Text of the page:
Q&A with Dog Tag, Inc. CEO, Megan Ogilvie


1.     What inspired you to become involved in Dog Tag Inc ? Was there a specific catalyst or was it more of a general organization addressing a social need that you sought to be a part of?

 I came from a Marine Corps family. My father and sister both served and attended the Naval Academy, and I’ve always had the passion about service that comes with being part of a military family, but knew that serving wasn’t the specific route for me. My dad always told me “You’ll find your way to serve." I heard about Father Curry and the program he was starting from a friend, and having always had a bit of an entrepreneurial spirit, I decided I wanted to be a part of it. His and Connie Milstein’s commitment to not only veterans but their spouses as well really inspired me. I also liked that the program combined an educational piece with job experience.

2. Can you tell me about a specific time or instance in which you felt your mission was really being exemplified?

 As a start-up, we essentially grew with our first class of fellows. It’s really meaningful to see them come back to the bakery after having graduated from the program.  We’ve had vets say that they’ve come back because they feel like it’s their place. Knowing that we were able to provide them with a vehicle through which they can succeed has been very meaningful, as well as hearing them say how some of the things they learned in the classes (like the importance of being able to tell your own story) have been vital to them post-program has been awesome. Seeing them put their skills into use makes me feel very fortunate that we were able to be the launching pad.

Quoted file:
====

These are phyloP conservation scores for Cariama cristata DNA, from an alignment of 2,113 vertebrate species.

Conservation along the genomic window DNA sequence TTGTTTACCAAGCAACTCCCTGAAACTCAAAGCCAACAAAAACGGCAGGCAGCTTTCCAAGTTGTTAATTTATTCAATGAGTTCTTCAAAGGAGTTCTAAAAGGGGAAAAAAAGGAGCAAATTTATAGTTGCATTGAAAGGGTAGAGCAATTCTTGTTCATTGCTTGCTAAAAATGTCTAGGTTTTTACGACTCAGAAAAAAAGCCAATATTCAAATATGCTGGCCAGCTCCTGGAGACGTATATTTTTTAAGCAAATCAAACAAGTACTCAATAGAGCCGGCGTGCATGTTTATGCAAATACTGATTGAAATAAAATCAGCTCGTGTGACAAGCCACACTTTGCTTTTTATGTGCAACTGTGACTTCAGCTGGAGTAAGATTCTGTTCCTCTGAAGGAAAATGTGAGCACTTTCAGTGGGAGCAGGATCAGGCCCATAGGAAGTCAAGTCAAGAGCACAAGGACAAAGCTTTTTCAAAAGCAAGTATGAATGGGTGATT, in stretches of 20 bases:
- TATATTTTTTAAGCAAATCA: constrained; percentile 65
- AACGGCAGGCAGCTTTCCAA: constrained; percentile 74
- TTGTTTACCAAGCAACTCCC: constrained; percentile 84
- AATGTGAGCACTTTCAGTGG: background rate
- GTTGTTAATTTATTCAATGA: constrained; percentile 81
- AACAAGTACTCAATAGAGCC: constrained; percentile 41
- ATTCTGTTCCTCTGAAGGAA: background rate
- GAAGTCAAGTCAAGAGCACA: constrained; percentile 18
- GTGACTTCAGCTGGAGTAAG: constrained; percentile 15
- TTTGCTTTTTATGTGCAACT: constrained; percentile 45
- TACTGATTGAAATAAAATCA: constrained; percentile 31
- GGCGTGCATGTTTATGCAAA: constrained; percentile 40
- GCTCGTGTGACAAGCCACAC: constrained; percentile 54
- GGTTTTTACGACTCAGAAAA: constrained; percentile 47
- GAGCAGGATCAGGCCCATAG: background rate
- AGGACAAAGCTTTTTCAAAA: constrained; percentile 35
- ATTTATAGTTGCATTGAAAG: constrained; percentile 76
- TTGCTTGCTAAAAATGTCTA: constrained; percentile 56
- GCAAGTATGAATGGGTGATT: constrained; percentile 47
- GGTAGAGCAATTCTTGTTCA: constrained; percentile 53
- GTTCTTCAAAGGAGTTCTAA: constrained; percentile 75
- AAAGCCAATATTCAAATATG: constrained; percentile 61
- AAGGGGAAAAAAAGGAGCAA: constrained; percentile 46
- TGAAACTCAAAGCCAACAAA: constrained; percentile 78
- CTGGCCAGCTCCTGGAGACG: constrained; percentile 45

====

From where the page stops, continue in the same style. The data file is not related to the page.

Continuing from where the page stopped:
Thousands of dog tags comprise a chandelier at Dog Tag Bakery

Thousands of dog tags comprise a chandelier at Dog Tag Bakery

 3. What challenges does your role with Dog Tag present and how do you handle those challenges? 

 One of the challenges is thinking about both the mission of our program and the needs of the business at the same time. We are always thinking of recruiting, how to market the bakery, how to drive traffic, but also having to make sure that the program is effective. There are also challenges with being a start-up and having to figure many things out for the first time, and not knowing all of the answers. We’re very lucky to have a staff that gives their 110 percent as well as such inspiring founders with a great vision and passion.

4. What has your work with Dog Tag taught you that you carry into the rest of your life? 

The importance of showing up and pushing the mission forward. Everyone here has a reason for being involved and a passion for the mission and it’s important to have the drive to come back and face challenges day after day. Watching our fellows succeed has reinforced the importance of what we are doing and why our mission is important.

Close up on the chandelier

Close up on the chandelier

About the Author: Marisa Weidner is a graduate of The College of William and Mary. She has volunteered as a teacher in Belize, and in homeless shelters in the United States. Marisa chronicles her explorations of DC on her blog, The Curated City